After the founding of the United States, black people continued to be enslaved, the last four million black slaves were only liberated after the Civil War in 1865. Due to notions of white supremacy, they were treated as second-class citizens; the Naturalization Act of 1790 limited U. S. citizenship to whites only, only white men of property could vote. These circumstances were changed by Reconstruction, development of the black community, participation in the great military conflicts of the United States, the elimination of racial segregation, the civil rights movement which sought political and social freedom. In 2008, Barack Obama became the first African American to be elected President of the United States; the first African slaves arrived via Santo Domingo to the San Miguel de Gualdape colony, founded by Spanish explorer Lucas Vázquez de Ayllón in 1526. The marriage between Luisa de Abrego, a free black domestic servant from Seville and Miguel Rodríguez, a white Segovian conquistador in 1565 in St. Augustine, is the first known and recorded Christian marriage anywhere in what is now the continental United States.
The ill-fated colony was immediately disrupted by a fight over leadership, during which the slaves revolted and fled the colony to seek refuge among local Native Americans. De Ayllón and many of the colonists died shortly afterwards of an epidemic and the colony was abandoned; the settlers and the slaves who had not escaped returned to Haiti, whence. The first recorded Africans in British North America were "20 and odd negroes" who came to Jamestown, Virginia via Cape Comfort in August 1619 as indentured servants; as English settlers died from harsh conditions and more Africans were brought to work as laborers. An indentured servant would work for several years without wages; the status of indentured servants in early Virginia and Maryland was similar to slavery. Servants could be bought, sold, or leased and they could be physically beaten for disobedience or running away. Unlike slaves, they were freed after their term of service expired or was bought out, their children did not inherit their status, on their release from contract they received "a year's provision of corn, double apparel, tools necessary", a small cash payment called "freedom dues".
Africans could raise crops and cattle to purchase their freedom. They raised families, married other Africans and sometimes intermarried with Native Americans or English settlers. By the 1640s and 1650s, several African families owned farms around Jamestown and some became wealthy by colonial standards and purchased indentured servants of their own. In 1640, the Virginia General Court recorded the earliest documentation of lifetime slavery when they sentenced John Punch, a Negro, to lifetime servitude under his master Hugh Gwyn for running away. In the Spanish Florida some Spanish married or had unions with Pensacola, Creek or African women, both slave and free, their descendants created a mixed-race population of mestizos and mulattos; the Spanish encouraged slaves from the southern British colonies to come to Florida as a refuge, promising freedom in exchange for conversion to Catholicism. King Charles II of Spain issued a royal proclamation freeing all slaves who fled to Spanish Florida and accepted conversion and baptism.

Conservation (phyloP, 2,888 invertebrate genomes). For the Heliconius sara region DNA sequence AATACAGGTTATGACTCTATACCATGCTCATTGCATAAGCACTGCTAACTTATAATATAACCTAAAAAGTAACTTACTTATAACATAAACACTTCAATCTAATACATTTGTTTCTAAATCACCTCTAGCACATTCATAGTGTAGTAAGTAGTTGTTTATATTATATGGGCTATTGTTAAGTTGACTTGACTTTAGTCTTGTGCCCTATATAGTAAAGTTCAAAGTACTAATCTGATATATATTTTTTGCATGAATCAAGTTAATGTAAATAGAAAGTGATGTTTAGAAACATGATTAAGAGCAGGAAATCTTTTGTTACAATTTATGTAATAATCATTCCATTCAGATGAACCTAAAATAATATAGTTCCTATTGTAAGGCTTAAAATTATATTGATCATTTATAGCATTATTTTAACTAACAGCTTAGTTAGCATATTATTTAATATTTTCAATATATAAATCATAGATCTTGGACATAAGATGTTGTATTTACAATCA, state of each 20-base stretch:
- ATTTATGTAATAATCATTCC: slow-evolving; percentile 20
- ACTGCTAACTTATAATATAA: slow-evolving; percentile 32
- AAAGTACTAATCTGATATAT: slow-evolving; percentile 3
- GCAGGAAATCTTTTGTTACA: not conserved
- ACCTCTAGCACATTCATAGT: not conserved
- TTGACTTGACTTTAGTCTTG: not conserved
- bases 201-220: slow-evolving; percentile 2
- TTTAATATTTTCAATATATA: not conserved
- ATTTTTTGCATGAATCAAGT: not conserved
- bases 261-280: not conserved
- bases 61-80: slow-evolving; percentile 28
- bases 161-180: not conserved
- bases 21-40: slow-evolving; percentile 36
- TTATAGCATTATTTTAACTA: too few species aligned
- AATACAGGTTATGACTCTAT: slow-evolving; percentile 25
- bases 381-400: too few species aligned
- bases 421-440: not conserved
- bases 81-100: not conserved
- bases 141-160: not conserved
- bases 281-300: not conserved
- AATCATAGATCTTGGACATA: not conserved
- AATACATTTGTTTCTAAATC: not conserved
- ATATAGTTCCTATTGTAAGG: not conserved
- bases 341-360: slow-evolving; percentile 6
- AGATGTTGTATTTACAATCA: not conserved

Most went to the area around St. Augustine, but escaped slaves reached Pensacola. St. Augustine had mustered an all-black militia unit defending Spain as early as 1683. One of the Dutch African arrivals, Anthony Johnson, would own one of the first black "slaves", John Casor, resulting from the court ruling of a civil case; the popular conception of a race-based slave system did not develop until the 18th century. The Dutch West India Company introduced slavery in 1625 with the importation of eleven black slaves into New Amsterdam. All the colony's slaves, were freed upon its surrender to the British. Massachusetts was the first British colony to recognize slavery in 1641. In 1662, Virginia passed a law that children of enslaved women took the status of the mother, rather than that of the father, as under English common law; this principle was called partus sequitur ventrum. By an act of 1699, the colony ordered all free blacks deported defining as slaves all people of African descent who remained in the c
Supreme Court of Canada
The Supreme Court of Canada is the highest court of Canada, the final court of appeals in the Canadian justice system. The court grants permission to between 40 and 75 litigants each year to appeal decisions rendered by provincial and federal appellate courts, its decisions are the ultimate expression and application of Canadian law and binding upon all lower courts of Canada, except to the extent that they are overridden or otherwise made ineffective by an Act of Parliament or the Act of a provincial legislative assembly pursuant to section 33 of the Canadian Charter of Rights and Freedoms. The creation of the Supreme Court of Canada was provided for by the British North America Act, 1867, renamed in 1982 the Constitution Act, 1867; the first bills for the creation of a federal supreme court, introduced in the Parliament of Canada in 1869 and in 1870, were withdrawn. It was not until 8 April 1875 that a bill was passed providing for the creation of a Supreme Court of Canada. However, prior to 1949, the Supreme Court did not constitute the court of last resort: litigants could appeal to the Judicial Committee of the Privy Council in London.